Surface bubbles are more easily removed with EndoCool, and entrained bubbles tend to be significantly smaller. Internal surfaces remain clear during degassing as surface scratches are no longer preferential nucleation sites.

Changing Heat Capacity

The specific heat capacity of a liquid is the amount of cooling required to decrease the temperature of a given amount of the liquid by one degree.

Changing heat capacity affects fluid temperatures, fluid embedded energy and cooldown rates and delays.

Improving Rheology

The rheology of a liquid refers to the study of its flow and deformation characteristics. It is the science that deals with the behavior of liquids under the influence of applied stresses or strains.

Rheology helps us understand how a liquid responds to changes in its environment, such as temperature, pressure, and shear rate.

Changing the rheology of cooling system fluid can improve heat transfer and change pipe system flows. 

Surface Affinity

Liquid surface affinity, also known as surface wetting, refers to the degree to which a liquid spreads out or adheres to a surface.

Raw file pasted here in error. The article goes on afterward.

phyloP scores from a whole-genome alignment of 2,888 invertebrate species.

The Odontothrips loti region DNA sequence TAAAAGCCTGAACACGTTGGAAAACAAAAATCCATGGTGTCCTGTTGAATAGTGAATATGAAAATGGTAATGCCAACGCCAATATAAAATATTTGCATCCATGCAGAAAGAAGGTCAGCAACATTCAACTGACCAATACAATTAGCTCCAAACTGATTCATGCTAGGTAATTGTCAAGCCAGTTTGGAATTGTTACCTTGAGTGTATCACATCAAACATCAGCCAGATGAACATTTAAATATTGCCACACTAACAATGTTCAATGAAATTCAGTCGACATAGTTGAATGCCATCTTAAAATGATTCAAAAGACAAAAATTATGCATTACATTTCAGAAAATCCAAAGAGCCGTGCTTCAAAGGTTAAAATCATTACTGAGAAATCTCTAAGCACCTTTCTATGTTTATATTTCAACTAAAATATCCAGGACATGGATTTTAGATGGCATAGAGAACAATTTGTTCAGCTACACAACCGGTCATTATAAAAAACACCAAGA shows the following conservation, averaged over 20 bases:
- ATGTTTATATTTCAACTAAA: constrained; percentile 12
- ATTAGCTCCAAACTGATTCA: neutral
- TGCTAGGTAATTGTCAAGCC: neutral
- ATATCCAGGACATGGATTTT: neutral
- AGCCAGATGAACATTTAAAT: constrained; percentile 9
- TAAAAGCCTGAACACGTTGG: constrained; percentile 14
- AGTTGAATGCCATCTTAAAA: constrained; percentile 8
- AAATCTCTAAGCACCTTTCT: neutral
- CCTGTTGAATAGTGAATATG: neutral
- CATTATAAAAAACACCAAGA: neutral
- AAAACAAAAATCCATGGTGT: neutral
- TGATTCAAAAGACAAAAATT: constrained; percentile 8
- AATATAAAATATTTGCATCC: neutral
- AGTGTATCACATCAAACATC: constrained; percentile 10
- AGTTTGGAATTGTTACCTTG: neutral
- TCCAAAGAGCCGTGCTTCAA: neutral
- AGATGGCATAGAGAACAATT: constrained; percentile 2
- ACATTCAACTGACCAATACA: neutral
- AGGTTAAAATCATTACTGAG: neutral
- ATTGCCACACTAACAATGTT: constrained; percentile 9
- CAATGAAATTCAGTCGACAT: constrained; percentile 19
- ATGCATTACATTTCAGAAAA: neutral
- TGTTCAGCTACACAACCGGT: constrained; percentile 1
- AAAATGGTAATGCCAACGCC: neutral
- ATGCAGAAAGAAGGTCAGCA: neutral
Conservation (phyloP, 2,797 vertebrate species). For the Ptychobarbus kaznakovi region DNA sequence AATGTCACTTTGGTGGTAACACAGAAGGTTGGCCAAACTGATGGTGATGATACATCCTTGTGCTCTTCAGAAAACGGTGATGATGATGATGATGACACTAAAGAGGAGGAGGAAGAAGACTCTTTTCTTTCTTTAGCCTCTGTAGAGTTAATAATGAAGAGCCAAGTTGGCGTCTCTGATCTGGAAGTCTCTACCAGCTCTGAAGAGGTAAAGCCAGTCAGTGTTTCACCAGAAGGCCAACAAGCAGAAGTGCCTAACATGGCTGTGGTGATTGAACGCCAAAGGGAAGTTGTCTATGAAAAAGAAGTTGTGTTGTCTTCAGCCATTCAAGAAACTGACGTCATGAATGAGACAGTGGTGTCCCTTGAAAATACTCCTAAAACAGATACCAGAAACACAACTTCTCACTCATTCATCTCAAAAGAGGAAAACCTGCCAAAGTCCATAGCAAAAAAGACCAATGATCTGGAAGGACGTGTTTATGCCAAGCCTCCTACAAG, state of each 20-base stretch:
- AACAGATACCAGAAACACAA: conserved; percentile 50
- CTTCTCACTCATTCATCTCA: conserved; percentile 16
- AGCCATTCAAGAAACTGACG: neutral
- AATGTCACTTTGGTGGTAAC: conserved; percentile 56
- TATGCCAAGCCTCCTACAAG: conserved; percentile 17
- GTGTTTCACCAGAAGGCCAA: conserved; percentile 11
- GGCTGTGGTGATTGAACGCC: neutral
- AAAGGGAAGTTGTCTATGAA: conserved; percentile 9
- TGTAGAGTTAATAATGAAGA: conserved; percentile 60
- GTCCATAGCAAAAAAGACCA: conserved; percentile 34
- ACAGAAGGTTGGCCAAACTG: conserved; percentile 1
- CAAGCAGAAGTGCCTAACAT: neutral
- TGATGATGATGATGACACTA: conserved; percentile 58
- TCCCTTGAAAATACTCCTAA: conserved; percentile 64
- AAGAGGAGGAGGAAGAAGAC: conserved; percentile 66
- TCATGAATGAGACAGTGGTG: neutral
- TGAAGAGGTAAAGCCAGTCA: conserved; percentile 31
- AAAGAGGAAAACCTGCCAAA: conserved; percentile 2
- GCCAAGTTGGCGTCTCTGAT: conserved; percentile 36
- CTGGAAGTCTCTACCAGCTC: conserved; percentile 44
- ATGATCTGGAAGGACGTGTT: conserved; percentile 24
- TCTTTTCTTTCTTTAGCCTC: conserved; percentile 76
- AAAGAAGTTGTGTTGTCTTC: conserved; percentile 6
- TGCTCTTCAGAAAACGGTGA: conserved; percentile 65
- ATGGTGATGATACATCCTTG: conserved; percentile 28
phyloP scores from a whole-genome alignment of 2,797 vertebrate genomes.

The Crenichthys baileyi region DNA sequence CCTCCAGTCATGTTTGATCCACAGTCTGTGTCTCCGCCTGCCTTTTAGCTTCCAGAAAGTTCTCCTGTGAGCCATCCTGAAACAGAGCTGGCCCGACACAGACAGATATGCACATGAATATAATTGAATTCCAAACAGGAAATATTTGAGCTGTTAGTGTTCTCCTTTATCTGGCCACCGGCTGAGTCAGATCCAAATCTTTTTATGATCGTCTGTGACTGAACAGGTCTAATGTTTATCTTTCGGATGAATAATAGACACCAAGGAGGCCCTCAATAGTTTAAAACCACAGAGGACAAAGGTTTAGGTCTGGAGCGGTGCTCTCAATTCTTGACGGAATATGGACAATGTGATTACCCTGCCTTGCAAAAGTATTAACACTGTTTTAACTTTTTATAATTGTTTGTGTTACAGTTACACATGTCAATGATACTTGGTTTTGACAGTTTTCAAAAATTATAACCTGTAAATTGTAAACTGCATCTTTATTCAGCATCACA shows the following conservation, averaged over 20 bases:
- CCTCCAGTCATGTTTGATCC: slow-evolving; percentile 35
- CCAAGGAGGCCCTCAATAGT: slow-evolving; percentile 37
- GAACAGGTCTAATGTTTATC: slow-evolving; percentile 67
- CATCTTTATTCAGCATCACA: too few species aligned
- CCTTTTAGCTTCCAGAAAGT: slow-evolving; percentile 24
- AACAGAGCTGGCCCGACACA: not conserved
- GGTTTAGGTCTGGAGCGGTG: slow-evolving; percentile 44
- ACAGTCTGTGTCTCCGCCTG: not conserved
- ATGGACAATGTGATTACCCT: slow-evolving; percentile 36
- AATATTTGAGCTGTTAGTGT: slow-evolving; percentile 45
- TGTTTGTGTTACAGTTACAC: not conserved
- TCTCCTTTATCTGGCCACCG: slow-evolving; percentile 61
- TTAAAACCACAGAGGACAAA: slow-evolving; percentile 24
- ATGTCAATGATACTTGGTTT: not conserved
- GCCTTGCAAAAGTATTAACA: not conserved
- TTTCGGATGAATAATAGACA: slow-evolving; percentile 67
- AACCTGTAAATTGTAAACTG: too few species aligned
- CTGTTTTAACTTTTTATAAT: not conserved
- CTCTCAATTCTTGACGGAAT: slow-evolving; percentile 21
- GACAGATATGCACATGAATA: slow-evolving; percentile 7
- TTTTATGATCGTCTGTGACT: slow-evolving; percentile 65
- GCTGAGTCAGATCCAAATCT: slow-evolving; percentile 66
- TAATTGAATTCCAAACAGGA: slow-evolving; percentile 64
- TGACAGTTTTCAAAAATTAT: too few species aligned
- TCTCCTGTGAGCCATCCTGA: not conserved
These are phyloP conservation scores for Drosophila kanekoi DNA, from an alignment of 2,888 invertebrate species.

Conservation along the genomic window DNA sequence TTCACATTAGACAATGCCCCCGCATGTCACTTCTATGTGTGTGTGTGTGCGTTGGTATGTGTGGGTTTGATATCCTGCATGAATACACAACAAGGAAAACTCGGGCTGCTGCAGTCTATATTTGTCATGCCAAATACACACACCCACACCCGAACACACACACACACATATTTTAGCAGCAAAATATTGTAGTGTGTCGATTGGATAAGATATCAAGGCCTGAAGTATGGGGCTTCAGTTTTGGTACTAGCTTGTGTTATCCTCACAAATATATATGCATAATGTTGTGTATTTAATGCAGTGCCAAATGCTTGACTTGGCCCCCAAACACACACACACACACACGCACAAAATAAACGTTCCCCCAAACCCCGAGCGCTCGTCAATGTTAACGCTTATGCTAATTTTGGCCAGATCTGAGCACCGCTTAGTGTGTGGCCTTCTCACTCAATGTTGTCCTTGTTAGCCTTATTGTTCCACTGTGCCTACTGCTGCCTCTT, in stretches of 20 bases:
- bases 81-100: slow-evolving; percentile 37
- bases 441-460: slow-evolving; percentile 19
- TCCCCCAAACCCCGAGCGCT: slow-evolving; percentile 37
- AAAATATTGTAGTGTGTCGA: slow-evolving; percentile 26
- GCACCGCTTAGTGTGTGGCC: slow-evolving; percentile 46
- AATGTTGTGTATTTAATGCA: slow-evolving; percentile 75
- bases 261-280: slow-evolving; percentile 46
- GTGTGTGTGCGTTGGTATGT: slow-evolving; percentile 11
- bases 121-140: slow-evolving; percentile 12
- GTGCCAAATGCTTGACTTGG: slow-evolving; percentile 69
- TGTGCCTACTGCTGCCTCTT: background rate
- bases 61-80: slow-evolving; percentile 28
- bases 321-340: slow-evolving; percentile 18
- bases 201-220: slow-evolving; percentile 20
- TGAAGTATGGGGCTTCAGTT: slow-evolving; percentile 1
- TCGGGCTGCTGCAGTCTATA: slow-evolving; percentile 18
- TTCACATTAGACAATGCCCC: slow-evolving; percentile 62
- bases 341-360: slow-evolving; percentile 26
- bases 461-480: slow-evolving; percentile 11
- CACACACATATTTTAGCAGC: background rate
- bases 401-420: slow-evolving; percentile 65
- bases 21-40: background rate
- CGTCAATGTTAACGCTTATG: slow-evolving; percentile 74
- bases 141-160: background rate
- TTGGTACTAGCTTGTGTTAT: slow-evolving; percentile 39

It is determined by the balance between the adhesive forces between the liquid and the surface, and the cohesive forces between the liquid molecules.

EndoCool molecules can be better thermally coupled with surfaces than water alone.

Better thermal coupling improves heat transfer and efficiency.

Temperature Dependent Bi-phasic Behaviour

Liquid temperature-dependent bi-phasic behavior is observed in some liquids where their physical properties change abruptly with temperature as a result of the formation of two distinct phases.

The presence of two phases with different physical properties such as density and viscosity influences turbidity and rheology.


Analysis of EndoCool’s effect on common system materials of construction (including steel, copper and aluminium) showed less corrosion detected with EndoCool dosed water than hard and soft water alone.


Tested over 1,008 hours EndoCool dosed water showed minimal to no impact on EPDM rubber.

EPDM rubber is commonly used for sealants in a heating or cooling system.


EndoCool has been tested and approved to be compliant with freeze protection and corrosion inhibitor products.

All products, including EndoCool continue to function as expected. 

EndoCool is not regarded as hazardous waste as defined by EU Directive 91/689/EEC (No Discharge Requirements)

Get in touch with the EndoCool team

UK & Europe

Telephone: +44 (0)1925 747 101

USA, Canada & Rest of the World

Telephone: 778-895-1990

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EndoCool is part of the EndoTherm product family and a registered product of Endo Enterprises (UK) Ltd.
EndoTherm is an energy saving additive for heating systems
Endo Enterprises (UK) are experts in water treatment solutions.